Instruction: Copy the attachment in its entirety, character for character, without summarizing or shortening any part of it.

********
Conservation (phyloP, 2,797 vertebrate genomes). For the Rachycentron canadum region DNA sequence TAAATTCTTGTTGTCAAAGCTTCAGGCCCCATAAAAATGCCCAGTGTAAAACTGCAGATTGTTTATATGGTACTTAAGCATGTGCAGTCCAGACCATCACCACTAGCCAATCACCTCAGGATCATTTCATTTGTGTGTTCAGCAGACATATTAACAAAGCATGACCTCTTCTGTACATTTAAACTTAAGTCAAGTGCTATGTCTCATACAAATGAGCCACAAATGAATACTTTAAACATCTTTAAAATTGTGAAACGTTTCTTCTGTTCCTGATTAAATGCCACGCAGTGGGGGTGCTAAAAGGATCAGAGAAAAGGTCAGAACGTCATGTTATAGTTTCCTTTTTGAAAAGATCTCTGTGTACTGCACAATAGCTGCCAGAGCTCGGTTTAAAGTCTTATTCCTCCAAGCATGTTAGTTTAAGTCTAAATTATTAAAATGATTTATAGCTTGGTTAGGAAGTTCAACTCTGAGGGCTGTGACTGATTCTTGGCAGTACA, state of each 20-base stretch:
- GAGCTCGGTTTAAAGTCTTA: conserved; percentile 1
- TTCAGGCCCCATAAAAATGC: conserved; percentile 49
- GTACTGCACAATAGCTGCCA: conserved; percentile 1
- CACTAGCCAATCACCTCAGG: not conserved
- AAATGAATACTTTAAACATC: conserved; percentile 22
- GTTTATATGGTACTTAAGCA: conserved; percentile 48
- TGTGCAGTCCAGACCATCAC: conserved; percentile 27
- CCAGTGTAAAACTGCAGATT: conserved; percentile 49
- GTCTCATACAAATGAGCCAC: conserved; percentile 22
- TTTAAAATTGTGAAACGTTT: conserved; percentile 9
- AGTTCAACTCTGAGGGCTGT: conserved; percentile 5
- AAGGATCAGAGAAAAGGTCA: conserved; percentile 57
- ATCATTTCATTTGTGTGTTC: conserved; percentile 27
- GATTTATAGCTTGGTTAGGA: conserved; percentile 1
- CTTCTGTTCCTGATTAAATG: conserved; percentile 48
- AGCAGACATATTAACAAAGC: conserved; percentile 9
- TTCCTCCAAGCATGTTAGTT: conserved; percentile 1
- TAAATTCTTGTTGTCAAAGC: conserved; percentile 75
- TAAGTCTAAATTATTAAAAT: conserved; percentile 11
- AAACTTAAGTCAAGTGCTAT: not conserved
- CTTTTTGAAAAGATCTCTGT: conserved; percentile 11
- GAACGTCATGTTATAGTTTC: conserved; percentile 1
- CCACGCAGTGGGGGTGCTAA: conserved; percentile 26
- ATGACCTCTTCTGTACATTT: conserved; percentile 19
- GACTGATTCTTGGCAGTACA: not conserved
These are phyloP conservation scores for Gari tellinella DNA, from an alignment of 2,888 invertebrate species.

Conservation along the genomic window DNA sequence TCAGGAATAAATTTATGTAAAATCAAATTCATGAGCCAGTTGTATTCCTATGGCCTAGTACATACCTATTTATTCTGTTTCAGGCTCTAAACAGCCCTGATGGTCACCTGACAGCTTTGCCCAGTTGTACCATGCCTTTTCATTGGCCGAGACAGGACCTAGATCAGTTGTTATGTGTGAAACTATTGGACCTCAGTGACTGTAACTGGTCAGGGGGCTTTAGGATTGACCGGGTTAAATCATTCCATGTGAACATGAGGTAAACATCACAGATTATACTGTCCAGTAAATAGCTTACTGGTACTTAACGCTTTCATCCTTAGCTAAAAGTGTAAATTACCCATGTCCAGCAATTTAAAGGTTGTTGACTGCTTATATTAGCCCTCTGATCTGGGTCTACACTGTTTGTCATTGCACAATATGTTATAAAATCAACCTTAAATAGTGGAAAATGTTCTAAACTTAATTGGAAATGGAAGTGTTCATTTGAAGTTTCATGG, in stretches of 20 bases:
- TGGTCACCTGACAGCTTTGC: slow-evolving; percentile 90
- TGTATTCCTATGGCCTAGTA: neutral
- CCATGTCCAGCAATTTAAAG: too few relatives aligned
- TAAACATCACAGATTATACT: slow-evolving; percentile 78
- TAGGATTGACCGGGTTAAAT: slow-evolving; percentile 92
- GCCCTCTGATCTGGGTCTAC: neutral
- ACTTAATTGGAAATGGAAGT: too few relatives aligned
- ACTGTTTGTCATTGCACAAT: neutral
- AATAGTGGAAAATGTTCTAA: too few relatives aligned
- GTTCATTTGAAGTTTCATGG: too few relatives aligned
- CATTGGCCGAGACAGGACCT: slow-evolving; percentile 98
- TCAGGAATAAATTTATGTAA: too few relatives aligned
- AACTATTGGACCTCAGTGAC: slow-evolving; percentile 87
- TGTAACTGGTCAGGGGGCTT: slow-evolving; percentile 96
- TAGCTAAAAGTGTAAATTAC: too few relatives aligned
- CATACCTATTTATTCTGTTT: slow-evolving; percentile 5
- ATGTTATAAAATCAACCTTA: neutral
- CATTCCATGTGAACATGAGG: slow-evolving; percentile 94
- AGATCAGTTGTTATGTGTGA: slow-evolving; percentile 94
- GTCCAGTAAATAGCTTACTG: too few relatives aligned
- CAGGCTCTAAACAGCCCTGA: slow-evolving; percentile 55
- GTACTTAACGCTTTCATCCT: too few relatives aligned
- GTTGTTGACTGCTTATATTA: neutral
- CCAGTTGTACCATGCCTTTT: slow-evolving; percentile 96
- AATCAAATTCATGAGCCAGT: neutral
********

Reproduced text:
Conservation (phyloP, 2,797 vertebrate genomes). For the Rachycentron canadum region DNA sequence TAAATTCTTGTTGTCAAAGCTTCAGGCCCCATAAAAATGCCCAGTGTAAAACTGCAGATTGTTTATATGGTACTTAAGCATGTGCAGTCCAGACCATCACCACTAGCCAATCACCTCAGGATCATTTCATTTGTGTGTTCAGCAGACATATTAACAAAGCATGACCTCTTCTGTACATTTAAACTTAAGTCAAGTGCTATGTCTCATACAAATGAGCCACAAATGAATACTTTAAACATCTTTAAAATTGTGAAACGTTTCTTCTGTTCCTGATTAAATGCCACGCAGTGGGGGTGCTAAAAGGATCAGAGAAAAGGTCAGAACGTCATGTTATAGTTTCCTTTTTGAAAAGATCTCTGTGTACTGCACAATAGCTGCCAGAGCTCGGTTTAAAGTCTTATTCCTCCAAGCATGTTAGTTTAAGTCTAAATTATTAAAATGATTTATAGCTTGGTTAGGAAGTTCAACTCTGAGGGCTGTGACTGATTCTTGGCAGTACA, state of each 20-base stretch:
- GAGCTCGGTTTAAAGTCTTA: conserved; percentile 1
- TTCAGGCCCCATAAAAATGC: conserved; percentile 49
- GTACTGCACAATAGCTGCCA: conserved; percentile 1
- CACTAGCCAATCACCTCAGG: not conserved
- AAATGAATACTTTAAACATC: conserved; percentile 22
- GTTTATATGGTACTTAAGCA: conserved; percentile 48
- TGTGCAGTCCAGACCATCAC: conserved; percentile 27
- CCAGTGTAAAACTGCAGATT: conserved; percentile 49
- GTCTCATACAAATGAGCCAC: conserved; percentile 22
- TTTAAAATTGTGAAACGTTT: conserved; percentile 9
- AGTTCAACTCTGAGGGCTGT: conserved; percentile 5
- AAGGATCAGAGAAAAGGTCA: conserved; percentile 57
- ATCATTTCATTTGTGTGTTC: conserved; percentile 27
- GATTTATAGCTTGGTTAGGA: conserved; percentile 1
- CTTCTGTTCCTGATTAAATG: conserved; percentile 48
- AGCAGACATATTAACAAAGC: conserved; percentile 9
- TTCCTCCAAGCATGTTAGTT: conserved; percentile 1
- TAAATTCTTGTTGTCAAAGC: conserved; percentile 75
- TAAGTCTAAATTATTAAAAT: conserved; percentile 11
- AAACTTAAGTCAAGTGCTAT: not conserved
- CTTTTTGAAAAGATCTCTGT: conserved; percentile 11
- GAACGTCATGTTATAGTTTC: conserved; percentile 1
- CCACGCAGTGGGGGTGCTAA: conserved; percentile 26
- ATGACCTCTTCTGTACATTT: conserved; percentile 19
- GACTGATTCTTGGCAGTACA: not conserved
These are phyloP conservation scores for Gari tellinella DNA, from an alignment of 2,888 invertebrate species.

Conservation along the genomic window DNA sequence TCAGGAATAAATTTATGTAAAATCAAATTCATGAGCCAGTTGTATTCCTATGGCCTAGTACATACCTATTTATTCTGTTTCAGGCTCTAAACAGCCCTGATGGTCACCTGACAGCTTTGCCCAGTTGTACCATGCCTTTTCATTGGCCGAGACAGGACCTAGATCAGTTGTTATGTGTGAAACTATTGGACCTCAGTGACTGTAACTGGTCAGGGGGCTTTAGGATTGACCGGGTTAAATCATTCCATGTGAACATGAGGTAAACATCACAGATTATACTGTCCAGTAAATAGCTTACTGGTACTTAACGCTTTCATCCTTAGCTAAAAGTGTAAATTACCCATGTCCAGCAATTTAAAGGTTGTTGACTGCTTATATTAGCCCTCTGATCTGGGTCTACACTGTTTGTCATTGCACAATATGTTATAAAATCAACCTTAAATAGTGGAAAATGTTCTAAACTTAATTGGAAATGGAAGTGTTCATTTGAAGTTTCATGG, in stretches of 20 bases:
- TGGTCACCTGACAGCTTTGC: slow-evolving; percentile 90
- TGTATTCCTATGGCCTAGTA: neutral
- CCATGTCCAGCAATTTAAAG: too few relatives aligned
- TAAACATCACAGATTATACT: slow-evolving; percentile 78
- TAGGATTGACCGGGTTAAAT: slow-evolving; percentile 92
- GCCCTCTGATCTGGGTCTAC: neutral
- ACTTAATTGGAAATGGAAGT: too few relatives aligned
- ACTGTTTGTCATTGCACAAT: neutral
- AATAGTGGAAAATGTTCTAA: too few relatives aligned
- GTTCATTTGAAGTTTCATGG: too few relatives aligned
- CATTGGCCGAGACAGGACCT: slow-evolving; percentile 98
- TCAGGAATAAATTTATGTAA: too few relatives aligned
- AACTATTGGACCTCAGTGAC: slow-evolving; percentile 87
- TGTAACTGGTCAGGGGGCTT: slow-evolving; percentile 96
- TAGCTAAAAGTGTAAATTAC: too few relatives aligned
- CATACCTATTTATTCTGTTT: slow-evolving; percentile 5
- ATGTTATAAAATCAACCTTA: neutral
- CATTCCATGTGAACATGAGG: slow-evolving; percentile 94
- AGATCAGTTGTTATGTGTGA: slow-evolving; percentile 94
- GTCCAGTAAATAGCTTACTG: too few relatives aligned
- CAGGCTCTAAACAGCCCTGA: slow-evolving; percentile 55
- GTACTTAACGCTTTCATCCT: too few relatives aligned
- GTTGTTGACTGCTTATATTA: neutral
- CCAGTTGTACCATGCCTTTT: slow-evolving; percentile 96
- AATCAAATTCATGAGCCAGT: neutral